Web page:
The topics in the Dial-A-Law series provide only general information on legal issues within the province of Alberta. This service is provided by Calgary Legal Guidance funded in part by the Alberta Law Foundation. The purpose is to make you aware of your legal rights and responsibilities. This is not legal advice. If you require legal advice, you should contact a lawyer.
This topic discusses the seizure of your property.
If you owe money to a creditor and you have not paid that debt, the creditor may collect on the debt by seizing your property or garnisheeing your earnings and bank account.
Unless you have signed a security agreement or mortgage in favour of the creditor, before the creditor can collect on the debt, they must have a Court Judgment or order (re: debtowing) that gives them the right to collect on the debt. If the creditor decides to collect on the debt by seizing your goods, the seizure must be carried out by civil enforcement agencies or civil enforcement bailiffs. The creditor cannot seize the goods themselves.
You may find some or all of your property removed immediately. More commonly, they leave your property with you and have you sign a document called a Bailee’s Undertaking. When you sign this document, you agree not to sell, damage or dispose the seized goods. If you do sell, damage or dispose of the seized goods, you are guilty of several offences and liable for punishment.
You must be properly notified of the seizure. Sometimes the Notice of Seizure will be posted to your door if the collection agency cannot serve you or another adult at your place personally or by registered mail. The Notice will list the items to be seized. You should also receive a Notice of Objection at the same time. If you object to the seizure, read the Notice carefully and respond within the proper time period. File your notice of Objection at the Court of Queen’s Bench and serve the objection within 15 days to the agency that carried out the seizure. You must state reasons for the objection and serve the notice within 15 days to the agency that carried out the seizure or your objection will be void. Generally, the creditor will not allow you a time extension of the 15 days.
Valid objections to the seizure may be that the goods are worth more than the debt, the goods are exempt from seizure or the goods belong to someone else. Clearly state the reasons for your objection or it may be considered void. The proceedings for the seizure will stop when you file the Notice of Objection. At the hearing, you may justify your objection to the removal and sale of the goods. If you cannot justify the objection, the sale will proceed.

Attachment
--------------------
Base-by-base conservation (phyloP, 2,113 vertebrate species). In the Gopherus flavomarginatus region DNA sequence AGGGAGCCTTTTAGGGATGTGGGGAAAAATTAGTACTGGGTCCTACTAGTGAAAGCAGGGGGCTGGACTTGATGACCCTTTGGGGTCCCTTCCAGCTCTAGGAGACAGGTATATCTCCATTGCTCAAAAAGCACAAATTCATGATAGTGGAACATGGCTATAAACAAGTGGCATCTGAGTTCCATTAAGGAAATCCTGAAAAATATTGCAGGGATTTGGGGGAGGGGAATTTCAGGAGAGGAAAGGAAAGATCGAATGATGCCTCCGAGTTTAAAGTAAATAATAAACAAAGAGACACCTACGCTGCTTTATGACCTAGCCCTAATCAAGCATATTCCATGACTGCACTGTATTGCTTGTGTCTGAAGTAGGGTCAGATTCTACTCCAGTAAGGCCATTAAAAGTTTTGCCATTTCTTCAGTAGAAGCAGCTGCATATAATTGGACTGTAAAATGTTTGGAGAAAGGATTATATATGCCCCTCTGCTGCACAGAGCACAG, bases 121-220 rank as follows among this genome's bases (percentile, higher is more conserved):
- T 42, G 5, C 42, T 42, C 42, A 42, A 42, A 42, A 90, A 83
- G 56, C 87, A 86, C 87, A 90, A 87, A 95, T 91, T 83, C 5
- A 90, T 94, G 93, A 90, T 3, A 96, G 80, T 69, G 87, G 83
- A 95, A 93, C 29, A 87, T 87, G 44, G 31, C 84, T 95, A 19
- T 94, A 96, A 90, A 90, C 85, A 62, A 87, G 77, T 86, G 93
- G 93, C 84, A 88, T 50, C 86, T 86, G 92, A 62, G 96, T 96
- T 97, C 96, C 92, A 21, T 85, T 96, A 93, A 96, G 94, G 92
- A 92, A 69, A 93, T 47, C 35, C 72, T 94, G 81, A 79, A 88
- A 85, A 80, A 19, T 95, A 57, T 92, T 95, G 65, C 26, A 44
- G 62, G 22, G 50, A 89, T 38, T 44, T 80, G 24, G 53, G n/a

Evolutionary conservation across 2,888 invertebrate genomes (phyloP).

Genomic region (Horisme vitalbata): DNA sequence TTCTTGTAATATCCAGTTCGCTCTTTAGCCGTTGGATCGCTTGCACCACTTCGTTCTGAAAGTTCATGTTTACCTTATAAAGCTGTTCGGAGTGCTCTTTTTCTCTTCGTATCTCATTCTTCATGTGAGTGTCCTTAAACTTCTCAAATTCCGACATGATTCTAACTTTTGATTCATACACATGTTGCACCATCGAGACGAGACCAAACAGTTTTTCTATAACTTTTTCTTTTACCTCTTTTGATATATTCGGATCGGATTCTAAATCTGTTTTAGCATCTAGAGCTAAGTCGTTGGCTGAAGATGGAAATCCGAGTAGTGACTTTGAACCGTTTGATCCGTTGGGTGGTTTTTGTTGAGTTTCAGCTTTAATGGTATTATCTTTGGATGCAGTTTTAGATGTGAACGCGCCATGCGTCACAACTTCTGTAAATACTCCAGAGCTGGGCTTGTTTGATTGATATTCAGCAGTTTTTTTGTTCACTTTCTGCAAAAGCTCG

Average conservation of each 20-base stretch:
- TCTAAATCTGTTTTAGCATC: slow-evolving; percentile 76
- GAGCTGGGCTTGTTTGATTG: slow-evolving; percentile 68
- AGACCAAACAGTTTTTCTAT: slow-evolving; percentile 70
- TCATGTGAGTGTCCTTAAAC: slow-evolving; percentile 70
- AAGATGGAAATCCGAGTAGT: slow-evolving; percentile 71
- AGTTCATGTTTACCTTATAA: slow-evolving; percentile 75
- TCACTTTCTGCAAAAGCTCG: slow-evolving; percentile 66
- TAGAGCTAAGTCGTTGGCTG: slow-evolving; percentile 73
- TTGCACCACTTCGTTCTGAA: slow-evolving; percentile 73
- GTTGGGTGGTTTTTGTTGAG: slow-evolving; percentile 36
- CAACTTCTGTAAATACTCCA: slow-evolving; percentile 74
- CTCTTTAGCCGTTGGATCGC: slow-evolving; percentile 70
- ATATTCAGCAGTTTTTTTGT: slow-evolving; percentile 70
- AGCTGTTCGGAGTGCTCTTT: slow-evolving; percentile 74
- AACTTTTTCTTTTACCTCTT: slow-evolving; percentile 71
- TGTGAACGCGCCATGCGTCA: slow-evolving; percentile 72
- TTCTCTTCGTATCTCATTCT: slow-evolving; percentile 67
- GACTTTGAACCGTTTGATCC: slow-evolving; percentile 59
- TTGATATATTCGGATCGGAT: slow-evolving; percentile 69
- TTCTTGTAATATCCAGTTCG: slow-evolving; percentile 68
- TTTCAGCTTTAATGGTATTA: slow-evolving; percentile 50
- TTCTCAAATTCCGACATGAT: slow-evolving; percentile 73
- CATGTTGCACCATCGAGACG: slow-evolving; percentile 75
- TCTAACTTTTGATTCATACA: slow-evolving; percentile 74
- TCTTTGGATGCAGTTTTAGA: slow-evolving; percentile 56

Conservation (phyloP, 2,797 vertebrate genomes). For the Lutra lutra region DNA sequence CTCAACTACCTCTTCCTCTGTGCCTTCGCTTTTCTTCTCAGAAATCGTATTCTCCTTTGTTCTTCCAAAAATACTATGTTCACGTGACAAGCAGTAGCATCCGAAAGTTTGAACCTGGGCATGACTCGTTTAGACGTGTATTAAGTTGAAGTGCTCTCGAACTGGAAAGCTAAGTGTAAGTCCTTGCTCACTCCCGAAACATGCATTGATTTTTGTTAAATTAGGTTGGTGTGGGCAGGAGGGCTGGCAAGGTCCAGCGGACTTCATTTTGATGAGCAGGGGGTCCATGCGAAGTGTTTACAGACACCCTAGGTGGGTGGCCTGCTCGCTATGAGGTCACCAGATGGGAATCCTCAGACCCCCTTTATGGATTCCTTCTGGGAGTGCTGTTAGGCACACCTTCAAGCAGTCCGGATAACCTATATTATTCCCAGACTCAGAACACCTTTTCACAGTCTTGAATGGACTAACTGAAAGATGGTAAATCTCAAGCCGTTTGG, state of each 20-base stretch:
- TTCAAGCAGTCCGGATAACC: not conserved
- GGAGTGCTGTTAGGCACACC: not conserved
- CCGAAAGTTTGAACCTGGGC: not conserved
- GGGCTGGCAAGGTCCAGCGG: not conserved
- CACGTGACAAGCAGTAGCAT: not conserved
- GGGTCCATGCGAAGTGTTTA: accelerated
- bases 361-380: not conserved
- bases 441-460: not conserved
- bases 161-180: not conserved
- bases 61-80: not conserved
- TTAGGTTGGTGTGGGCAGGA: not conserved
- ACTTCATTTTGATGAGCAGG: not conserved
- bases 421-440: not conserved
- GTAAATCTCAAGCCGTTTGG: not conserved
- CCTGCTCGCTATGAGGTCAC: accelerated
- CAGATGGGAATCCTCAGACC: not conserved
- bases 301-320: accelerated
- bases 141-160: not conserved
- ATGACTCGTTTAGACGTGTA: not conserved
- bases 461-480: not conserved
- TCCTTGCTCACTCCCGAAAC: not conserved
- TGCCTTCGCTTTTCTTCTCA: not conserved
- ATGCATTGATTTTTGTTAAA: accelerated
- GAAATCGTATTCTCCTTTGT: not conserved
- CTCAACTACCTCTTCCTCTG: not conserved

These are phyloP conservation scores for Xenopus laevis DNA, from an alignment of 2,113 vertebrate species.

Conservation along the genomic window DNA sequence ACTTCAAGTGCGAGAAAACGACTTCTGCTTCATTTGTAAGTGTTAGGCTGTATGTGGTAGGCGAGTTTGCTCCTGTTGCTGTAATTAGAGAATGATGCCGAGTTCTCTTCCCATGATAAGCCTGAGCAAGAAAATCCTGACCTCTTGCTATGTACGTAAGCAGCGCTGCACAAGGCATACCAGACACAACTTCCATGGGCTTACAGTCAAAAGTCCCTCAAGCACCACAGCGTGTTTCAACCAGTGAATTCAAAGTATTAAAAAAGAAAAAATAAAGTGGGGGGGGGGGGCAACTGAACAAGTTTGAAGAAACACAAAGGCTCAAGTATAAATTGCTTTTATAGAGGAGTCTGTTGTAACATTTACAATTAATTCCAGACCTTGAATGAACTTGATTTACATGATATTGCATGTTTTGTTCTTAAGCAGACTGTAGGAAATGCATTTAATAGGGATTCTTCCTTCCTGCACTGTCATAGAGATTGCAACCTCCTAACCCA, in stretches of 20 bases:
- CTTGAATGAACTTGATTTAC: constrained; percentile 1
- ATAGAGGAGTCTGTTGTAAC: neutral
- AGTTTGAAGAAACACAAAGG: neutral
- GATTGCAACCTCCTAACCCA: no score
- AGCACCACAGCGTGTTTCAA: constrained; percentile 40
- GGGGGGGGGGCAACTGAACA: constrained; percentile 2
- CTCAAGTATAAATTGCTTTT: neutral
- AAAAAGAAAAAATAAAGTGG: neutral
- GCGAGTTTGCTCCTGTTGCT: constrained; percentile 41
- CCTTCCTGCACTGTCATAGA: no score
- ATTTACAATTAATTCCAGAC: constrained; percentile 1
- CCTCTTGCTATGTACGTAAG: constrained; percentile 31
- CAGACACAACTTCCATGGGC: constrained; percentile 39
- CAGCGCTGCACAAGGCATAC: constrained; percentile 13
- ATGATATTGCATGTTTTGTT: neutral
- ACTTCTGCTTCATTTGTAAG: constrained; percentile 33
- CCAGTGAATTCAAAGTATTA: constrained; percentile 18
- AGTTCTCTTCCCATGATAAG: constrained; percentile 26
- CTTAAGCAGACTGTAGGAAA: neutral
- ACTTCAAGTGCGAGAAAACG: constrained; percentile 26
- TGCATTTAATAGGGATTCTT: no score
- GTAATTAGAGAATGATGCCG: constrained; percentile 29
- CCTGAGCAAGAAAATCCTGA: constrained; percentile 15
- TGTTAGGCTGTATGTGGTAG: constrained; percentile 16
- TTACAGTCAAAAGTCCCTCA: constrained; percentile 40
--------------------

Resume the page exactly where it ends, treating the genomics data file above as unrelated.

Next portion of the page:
Some property is exempt from seizure. You are allowed to keep certain property, which you require for yourself and your family. For example, you may keep $4,000 worth of furniture and appliances; $10,000 worth of personal property that is used by you in your occupation, and a vehicle up to the value $5,000. If you are still making payments on goods you have purchased, you may want to speak to a lawyer to see if you actually own the goods or the seller owns the goods until you pay for them.
Try to contact your creditor to make arrangements to pay the debit. Your creditor can delay the seizure of your property even if they refuse to cancel the order. If more than one creditor has sued you, then contact all of them. All unsecured creditors will share in the money from the sale of your seized property and will continue the process if they are not included. You cannot favor one unsecured creditor or another. Confirm in writing any payment plan or settlement agreement with your creditors.
You can also contact the Credit Counseling Services of Alberta to assist you. There are a number of plans available to reorganize your finances. There is a Self Pool Plan where a counselor can help you set up a repayment schedule directly with your creditors. Your creditors must agree to the schedule. There is also the Debtor’s Assistance Board Plan where you make monthly payments to the Creditor Counseling Service of Alberta who in turn distributes the money to your creditors. A more serious situation may warrant the Orderly Payment of Debts Plan where the Court consolidates the debts and sets the monthly payment amount.